Alito was drafted to serve in the Vietnam War on December 1, 1969. He deferred his service while enrolled in college. At Princeton, he joined the Army Reserve Officers’ Training Corps (ROTC) and was commissioned as a second lieutenant after his graduation. He deferred his service a second time as he entered Yale Law School. After graduation from law school, he served three months of active service from September to December of 1975. Alito served in the Army Reserve from 1972 until 1980, when he was honorably discharged with the rank of captain.

In the 2019-2020 term, Alito wrote the following opinions:


Looking ahead

We’ll be back November 9 with a new edition of Bold Justice

Contributions

Sara Reynolds compiled and edited this newsletter, with contributions from Kate Carsella and Jace Lington.

Bold Justice has thousands of loyal readers each week.

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Bold Justice: U.S. Supreme Court to hear four hours of oral argument

Welcome to the October 12 edition of Bold Justice, Ballotpedia’s newsletter about the Supreme Court of the United States (SCOTUS) and other judicial happenings around the U.S. SCOTUS began its new term last week. Keep up with the latest court news by following us on Twitter or subscribing to the Daily Brew.

Arguments

The Supreme Court will hear four hours of arguments this week via teleconference with live audio. The court made the decision to hold proceedings this way in accordance with public health guidance in response to COVID-19.

SCOTUS has agreed to hear 35 cases during its 2020-2021 term. Of those, 12 were originally scheduled for the 2019-2020 term but were delayed due to the coronavirus pandemic. Click here to read more about SCOTUS’ current term.

In its October 2019 term, SCOTUS heard arguments in 61 cases. Click here to read more about SCOTUS’ previous term.

Click the links below to read more about the specific cases SCOTUS will hear this week:

  • October 13
    • United States v. Briggs is consolidated with United States v. Collins. In United States v. Briggs, a general court-martial convicted Michael Briggs of rape in 2014 for an act that occurred in 2005. Briggs appealed the conviction to the U.S. Air Force Court of Criminal Appeals, asserting the statute of limitations had expired. The Air Force Court of Criminal Appeals rejected Briggs’ statute of limitations assertion and affirmed the court-martial’s decision.

      Briggs appealed to the U.S Court of Appeals for the Armed Forces, which affirmed in part the Air Force Court of Appeals’ ruling. Briggs also appealed to the U.S. Supreme Court, which vacated the U.S. Court of Appeals for the Armed Forces’ decision and remanded the case. On remand, the Court of Appeals for the Armed Forces reversed its earlier judgment, dismissed the charge against Briggs, and vacated the sentence. The U.S. government appealed to the U.S. Supreme Court.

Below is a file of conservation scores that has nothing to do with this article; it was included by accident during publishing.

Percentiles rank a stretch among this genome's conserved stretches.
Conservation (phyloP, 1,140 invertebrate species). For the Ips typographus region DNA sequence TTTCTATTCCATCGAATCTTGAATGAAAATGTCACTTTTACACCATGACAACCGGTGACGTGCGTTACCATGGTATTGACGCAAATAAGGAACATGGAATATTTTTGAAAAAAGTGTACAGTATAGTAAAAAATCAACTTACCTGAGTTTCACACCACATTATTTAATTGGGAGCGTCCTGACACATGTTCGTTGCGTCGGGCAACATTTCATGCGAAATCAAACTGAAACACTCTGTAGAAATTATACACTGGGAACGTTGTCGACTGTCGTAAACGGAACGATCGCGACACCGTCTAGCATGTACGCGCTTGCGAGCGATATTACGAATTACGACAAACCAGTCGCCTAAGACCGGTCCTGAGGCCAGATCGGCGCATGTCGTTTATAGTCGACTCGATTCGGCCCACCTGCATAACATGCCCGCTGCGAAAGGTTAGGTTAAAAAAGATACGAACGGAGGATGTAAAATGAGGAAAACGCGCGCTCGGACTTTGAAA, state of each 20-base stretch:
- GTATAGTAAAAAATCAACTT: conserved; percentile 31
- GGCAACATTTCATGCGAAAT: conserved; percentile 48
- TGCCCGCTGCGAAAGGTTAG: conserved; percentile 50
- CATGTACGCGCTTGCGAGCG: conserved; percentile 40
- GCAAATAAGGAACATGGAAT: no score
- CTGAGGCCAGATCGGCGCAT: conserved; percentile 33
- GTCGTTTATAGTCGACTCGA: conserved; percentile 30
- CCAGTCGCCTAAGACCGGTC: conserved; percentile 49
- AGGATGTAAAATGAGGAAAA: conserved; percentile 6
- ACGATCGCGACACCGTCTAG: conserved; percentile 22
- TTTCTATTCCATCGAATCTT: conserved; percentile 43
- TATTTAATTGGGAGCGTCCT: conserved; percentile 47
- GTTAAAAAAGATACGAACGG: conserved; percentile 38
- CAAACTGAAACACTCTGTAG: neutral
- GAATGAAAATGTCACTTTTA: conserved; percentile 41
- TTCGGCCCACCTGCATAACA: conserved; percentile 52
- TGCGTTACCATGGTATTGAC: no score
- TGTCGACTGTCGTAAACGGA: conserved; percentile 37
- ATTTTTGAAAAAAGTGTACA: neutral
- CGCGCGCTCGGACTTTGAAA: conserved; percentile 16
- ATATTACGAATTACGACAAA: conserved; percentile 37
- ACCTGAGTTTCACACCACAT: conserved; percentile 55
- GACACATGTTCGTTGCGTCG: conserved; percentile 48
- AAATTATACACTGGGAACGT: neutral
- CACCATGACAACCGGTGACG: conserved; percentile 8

The issue: Whether the Court of Appeals for the Armed Forces was wrong to conclude, against its own precedent, that the Uniform Code of Military Justice allows prosecution of a rape that occurred between 1986 and 2006 only if the rape was discovered and charged within five years.

    • In City of Chicago, Illinois v. Fulton, the City of Chicago towed and impounded Robbin Fulton’s vehicle in 2017. Fulton filed a petition for Chapter 13 bankruptcy and a repayment plan in federal bankruptcy court. Fulton requested that the City return her vehicle. The City declined to do so. Then, Fulton moved for sanctions against the City of Chicago, arguing it was required to return her vehicle. The City asserted that it would retain possession of the vehicle and cited an exemption from the Bankruptcy Code’s automatic stay.

      The bankruptcy court ruled that the City was required to return the vehicle. The City moved to stay the order, but the court denied the request. The City returned the vehicle and appealed to the 7th Circuit. The court affirmed the bankruptcy court’s ruling.

      The issue: Whether an entity that is retaining possession of property in which a bankruptcy estate has an interest is obligated under the Bankruptcy Code’s automatic stay, 11 U.S.C § 362, to return the property immediately upon the filing of a bankruptcy petition.

  • October 14
    • In Torres v. Madrid, New Mexico State Police Officers Richard Williamson and Janice Madrid attempted to serve an arrest warrant on Kayenta Jackson at an Albuquerque apartment complex in 2014. Roxanne Torres was in the complex parking lot. When the officers approached her vehicle, Torres entered her vehicle, thinking the officers were carjackers, and drove the car forward. The officers shot her twice.